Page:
A NEG with no emissions ambition

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An energy policy devoid of emissions reductions is what the federal government, led by Prime Minister Turnbull, is now proposing. In what is an extraordinary capitulation to a rabble of coalition climate-policy wreckers lead by former PM Tony Abbott, the federal legislation required to set an emissions reductions target will not be introduced into parliament.

The NEG had been targeted and promoted as addressing the energy ‘trilemma’, securing lower costs and prices, while reducing emissions and ensuring security of supply. It now addresses a plain old dilemma – kind of. It was also the policy set to replace the Renewable Energy Target (RET) – which will terminate in 2020.

The states, and the ACT, will now be asked to agree to and pass legislation enacting the reliability component of the NEG. There will be no clean energy ambition or target, nor any emissions reductions.

“The NEG can operate to create investment certainty without an emissions intensity standard,” said Turnbull at a rather extraordinary press conference today, flanked by Treasurer Scott Morrison and Energy Minister Josh Frydenburg. “At this stage, we cannot secure sufficient support… but the important thing, in addition to get lower electricity prices, is to keep the lights on. We think it would very valuable to continue with a reliability guarantee.”

Early indications, however, is that they will be great reluctance to do so – wasting many months’ effort in negotiating the policy.

“The NEG is dead,” said ACT Energy Minister Shane Rattenburg – a Greens representative, in an official statement. “Federal energy policy is being determined by the worst, climate change denying elements of the Liberal Party.”

Others took to less formal means to respond, but were no less scathing. Queensland Energy Minister Anthony Lynham described, on Twitter, as it as being: “Sad that national energy policy has descended into chaos and confusion.”

Victoria’s Lily D’Ambrosio, fresh from announcing her government’s proposal to subsidise over 2 GW of small-scale solar, told the Guardian Australia that, “I am not sure Malcolm Turnbull knows what the NEG is anymore, or if it still exists.”

Cost reduction, not emissions

The Turnbull Government’s strategy to press pause on the NEG emissions reduction legislation comes with a complete reposition of its policy towards energy cost reduction. This had been signalled for some time in the government’s messaging, but now it is formalized in its policy agenda.

“Our energy policy remains the same, but we will not present a bill into House of Representatives until we know that it will be carried,” said Turnbull. “Obviously we need the support of a sufficient number of our colleagues, which means substantially all.”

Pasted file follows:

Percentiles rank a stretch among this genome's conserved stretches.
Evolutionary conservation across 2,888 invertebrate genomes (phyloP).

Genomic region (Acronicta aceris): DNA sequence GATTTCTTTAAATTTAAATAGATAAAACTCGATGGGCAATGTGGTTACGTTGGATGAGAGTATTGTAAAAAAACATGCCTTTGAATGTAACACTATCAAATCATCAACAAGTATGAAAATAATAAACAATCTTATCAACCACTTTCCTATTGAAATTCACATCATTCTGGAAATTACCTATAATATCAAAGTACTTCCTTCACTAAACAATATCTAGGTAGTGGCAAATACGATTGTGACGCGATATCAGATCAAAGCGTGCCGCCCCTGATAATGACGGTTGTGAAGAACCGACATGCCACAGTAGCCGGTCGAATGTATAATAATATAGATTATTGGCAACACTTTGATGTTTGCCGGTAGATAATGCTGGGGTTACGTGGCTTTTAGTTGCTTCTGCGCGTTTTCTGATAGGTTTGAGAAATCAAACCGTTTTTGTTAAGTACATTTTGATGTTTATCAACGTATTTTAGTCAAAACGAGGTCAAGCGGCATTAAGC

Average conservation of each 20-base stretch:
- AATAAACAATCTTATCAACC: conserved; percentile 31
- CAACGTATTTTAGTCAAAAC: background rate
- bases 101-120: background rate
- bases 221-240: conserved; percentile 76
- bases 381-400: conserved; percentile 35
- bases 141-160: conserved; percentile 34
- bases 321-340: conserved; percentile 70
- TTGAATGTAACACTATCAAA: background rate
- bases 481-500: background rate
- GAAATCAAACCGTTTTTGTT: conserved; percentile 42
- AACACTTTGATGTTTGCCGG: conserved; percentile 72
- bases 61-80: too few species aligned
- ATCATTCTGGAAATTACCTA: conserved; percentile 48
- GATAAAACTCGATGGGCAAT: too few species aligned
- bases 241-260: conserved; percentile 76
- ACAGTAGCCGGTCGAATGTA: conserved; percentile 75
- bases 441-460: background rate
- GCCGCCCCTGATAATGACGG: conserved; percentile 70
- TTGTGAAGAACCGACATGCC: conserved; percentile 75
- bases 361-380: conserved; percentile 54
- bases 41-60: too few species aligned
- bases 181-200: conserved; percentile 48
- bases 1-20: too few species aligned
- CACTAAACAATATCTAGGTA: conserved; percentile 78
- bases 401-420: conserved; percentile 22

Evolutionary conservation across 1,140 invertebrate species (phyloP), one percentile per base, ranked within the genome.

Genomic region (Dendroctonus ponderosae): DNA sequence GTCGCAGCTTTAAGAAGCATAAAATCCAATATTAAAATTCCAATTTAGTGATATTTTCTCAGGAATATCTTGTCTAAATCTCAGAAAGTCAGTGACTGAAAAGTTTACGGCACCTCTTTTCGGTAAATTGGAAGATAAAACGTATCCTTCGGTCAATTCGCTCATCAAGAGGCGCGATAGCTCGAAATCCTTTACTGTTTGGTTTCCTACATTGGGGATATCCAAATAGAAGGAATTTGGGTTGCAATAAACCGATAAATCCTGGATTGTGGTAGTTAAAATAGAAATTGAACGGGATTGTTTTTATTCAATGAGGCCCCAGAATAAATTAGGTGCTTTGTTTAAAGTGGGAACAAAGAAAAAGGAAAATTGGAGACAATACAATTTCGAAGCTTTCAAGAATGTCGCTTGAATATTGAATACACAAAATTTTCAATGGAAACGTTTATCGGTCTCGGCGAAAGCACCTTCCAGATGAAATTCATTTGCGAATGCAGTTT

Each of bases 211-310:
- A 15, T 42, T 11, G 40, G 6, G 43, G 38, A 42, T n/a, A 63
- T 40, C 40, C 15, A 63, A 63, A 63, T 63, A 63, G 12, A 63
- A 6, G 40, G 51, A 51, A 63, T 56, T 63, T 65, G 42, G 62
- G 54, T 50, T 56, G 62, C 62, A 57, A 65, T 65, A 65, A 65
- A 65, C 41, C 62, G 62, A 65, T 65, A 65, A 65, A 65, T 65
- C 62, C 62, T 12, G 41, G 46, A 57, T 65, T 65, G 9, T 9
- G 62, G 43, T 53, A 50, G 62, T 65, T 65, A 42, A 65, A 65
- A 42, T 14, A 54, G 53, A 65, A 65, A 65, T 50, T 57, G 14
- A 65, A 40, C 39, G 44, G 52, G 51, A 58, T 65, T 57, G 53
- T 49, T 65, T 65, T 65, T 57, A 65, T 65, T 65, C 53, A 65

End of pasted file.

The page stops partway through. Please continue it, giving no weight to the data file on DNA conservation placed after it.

At the press conference, Turnbull was repeatedly reminded that with bipartisan support, the NEG emissions reductions legislation may well have passed. A point that Opposition Leader Bill Shorten was quick to emphasise.

“We would like to talk about energy prices, as long as it includes more renewable energy, lower prices and less pollution,” said Shorten in a press conference alongside Shadow Energy Minister Mark Butler. “The real problem is Mr Turnbull believes bipartisanship is when he can get the two wings of his own party to agree, he is not talking about us. I say to Malcolm, you have my number, we are down the hall from you, on other issues we have worked together.”

By contrast, Turnbull, Morrison and Frydenburg did all they could to distance coalition policy from Federal Labor’s.

“I have not discussed the measure with the opposition but the reality is that Labor’s position is quite clear, they want to drive prices up… 45% [emissions reduction] instead of 26%,” said Turnbull. “We are poles apart from Labor when it comes to energy policy. That’s the difference, Labor is for higher electricity prices.”

Replacing the NEG, Turnbull pointed to a series of measures the government will take aiming to put downward pressure on prices. Largely following on from the Australian Competition and Consumer Commission (ACCC) recommendations, the measures will beef up the ACCC and the Australian Energy Regulator’s role – and provide them with an additional $32 million in funding.

The new measures have been cherry-picked from the ACCC’s recent report, and will take a multifaceted approach to delivering lower prices – from underwriting some dispatchable generation investment, to price regulation, and the ability to direct and punish some market participants. At the extreme, the measures could involve utility divestment, a recommendation that the ACCC had shied away from. They could also, it seems, be used to force a generator to keep facilities, like the aged Lidell, running.

In a positive sign for the solar sector, there was no mention of the ACCC’s recommendation to wind up the Small Scale Renewable Certification scheme early.

At today’s press conference, it appeared likely that the states will also have to agree to work with the Commonwealth to enact the regulations. Whether they will do so, in light of the NEG fiasco, remains unclear.

Business groups and utilities have, not surprisingly, reacted angrily to the measures having previously lined up in the support of the NEG.

The NEG, it appears, is dead. Long live the RET?